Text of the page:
Things to do - Pembrokeshire
It’s not all walking. In addition to the wide...
Walking is one of the best ways to experience the Welsh coastline with over 800 miles of path to explore, taking you over impressive cliff-tops and across beautiful beaches. Here are a few of our favourites and recommendations to show you the best of the coastline
Strumble Head, Pembrokeshire - Visit Wales
Imagine a tiny chapel big enough for one person built into the rocky cliff that has stood the test of time since the 14th Century. This tiny single chamber chapel made of limestone nestled in the cliffs at St Govan’s Head in South Pembrokeshire is a curious little find.
There are many stories surrounding St Govan, an Irish monk who lived in the 6th century who had links with St David (the patron Saint of Wales) and one of King Arthur’s Knights of the Round Table. According to legend, St Govan was set upon by Irish pirates and sought refuge in the cliff rocks. The cliff opened up and left a fissure just big enough for him to hide until the pirates left.
In his gratitude, St Govan stayed here to warn the locals of other impending pirate attacks if they were to return.
He died in 568 and tradition says that his body is buried under the alter in the chapel that bears his name.
The chapel built many centuries later is situated very close to where St Govan retreated in later years.
Put your adventure cap on and take a walk down the flight of steps to the chapel and you will be rewarded with amazing coastal views. But legend has it that there the number of steps is never the same going down as is it going back up!
A wheelchair accessible walk which leads to a stunning view over the Blue Lagoon – a deep, flooded quarry. Find out more about the walk from Abereiddi to Blue Lagoon.
Ceibwr Bay was once a busy port serving Moylegrove. Pwll y Wrach – the Witches’ Cauldron – is one of the most striking geological features on this stretch of coast – a collapsed cave, formed where the sea has picked out soft, crumbling shale and sandstone along a fault line. Find out more about the walk from Ceibwr to Pwll y Wrach.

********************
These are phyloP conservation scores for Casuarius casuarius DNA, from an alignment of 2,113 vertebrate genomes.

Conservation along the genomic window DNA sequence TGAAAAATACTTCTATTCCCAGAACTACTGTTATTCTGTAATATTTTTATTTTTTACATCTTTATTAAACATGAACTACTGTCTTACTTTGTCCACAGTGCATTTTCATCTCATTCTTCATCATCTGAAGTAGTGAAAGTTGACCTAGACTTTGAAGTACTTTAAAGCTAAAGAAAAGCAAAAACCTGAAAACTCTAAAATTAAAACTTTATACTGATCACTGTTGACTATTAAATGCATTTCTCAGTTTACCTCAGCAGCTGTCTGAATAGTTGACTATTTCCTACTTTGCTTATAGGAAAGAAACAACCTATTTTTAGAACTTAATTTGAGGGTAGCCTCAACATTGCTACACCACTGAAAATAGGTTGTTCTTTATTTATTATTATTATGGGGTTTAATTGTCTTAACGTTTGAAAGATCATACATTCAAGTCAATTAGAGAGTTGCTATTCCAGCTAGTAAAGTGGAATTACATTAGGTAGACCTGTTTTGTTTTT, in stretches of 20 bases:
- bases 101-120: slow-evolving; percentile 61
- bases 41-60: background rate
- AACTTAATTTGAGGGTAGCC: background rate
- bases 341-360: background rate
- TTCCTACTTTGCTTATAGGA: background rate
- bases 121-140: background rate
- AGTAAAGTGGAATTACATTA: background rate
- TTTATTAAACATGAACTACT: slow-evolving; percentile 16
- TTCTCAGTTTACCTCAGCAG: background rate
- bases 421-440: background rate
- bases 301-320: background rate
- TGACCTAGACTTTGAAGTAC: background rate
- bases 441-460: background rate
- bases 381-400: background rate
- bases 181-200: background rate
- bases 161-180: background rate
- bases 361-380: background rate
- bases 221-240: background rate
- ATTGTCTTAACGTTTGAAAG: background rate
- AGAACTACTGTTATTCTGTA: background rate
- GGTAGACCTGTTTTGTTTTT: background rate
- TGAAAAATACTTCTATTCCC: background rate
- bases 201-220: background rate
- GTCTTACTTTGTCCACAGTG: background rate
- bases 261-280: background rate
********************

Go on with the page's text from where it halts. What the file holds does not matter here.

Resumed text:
This walk contains some steep gradients. The rocks at the mouth of Solva Harbour make this one of the safest anchorages between Milford Haven and Fishguard. The pretty town is divided into Upper and Lower Solva. Find out more about the Solva walk.
Explore the lovely, mediaeval town of Newport. Set on the Nevern Estuary, with some excellent wheelchair accessible stretches, you can take a gentle stroll and enjoy some wildlife watching along the way. (Bus)
Explore the Deer Park with its views across Jack Sound to Skomer Island and continue along this dramatic stretch of coast. Sit and watch the waters in the Jack Sound race by and look out for gannets and porpoise. In September and October, this is a great place for spotting seal pups on the beaches below (but remember that these are high cliffs so caution is always advised). A small extension to this walk will take you to the strikingly beautiful Marloes beach. Find out more about the Deer Park to Marloes walk.
Take in this bustling, pretty seaside town and its nearby countryside. There are great views out to Caldey Island, home to a religious community since the sixth century. You can take boat trips from Tenby to explore the island. (Bus & Train). Find out more about the Tenby walk.
Fairly easy walking on the level, with the occasional short climb. A walk of contrasts – starting with rugged headland and great coastal views and ending in the wooded shelter of the Milford Haven waterway. Find out more about this walk: Martin’s Haven to Dale.
This stunning walk typifies why this coastline is worthy of National Park status. It contains the National Trust’s Barafundle beach (voted one of the top ten beaches in the world) and the Lily Ponds at Bosherston. (Bus). Find out more about the walk from Broad Haven South to Skrinkle Haven.
Some of the hills on this walk are steep, but much of the walk is across cliff top with great views out to sea. Find out more about the walk from Newport to Fishguard walk.
From the golden sands of Whitesands Bay this walk passes close to St Davids – Britain’s smallest city – and ends in the pretty harbour village of Solva. Porpoise can be seen in the waters between the mainland and Ramsey Island so it’s worth stopping for a break along this stretch. Find out more about the walk from Whitesands to Solva.
This is a busy section of the path owing to the wonderful beaches and visitor amenities in the Tenby area. It offers superb views of Caldey Island and, on a clear day, across to Exmoor. Find out more about the walk from Skrinkle to Amroth.
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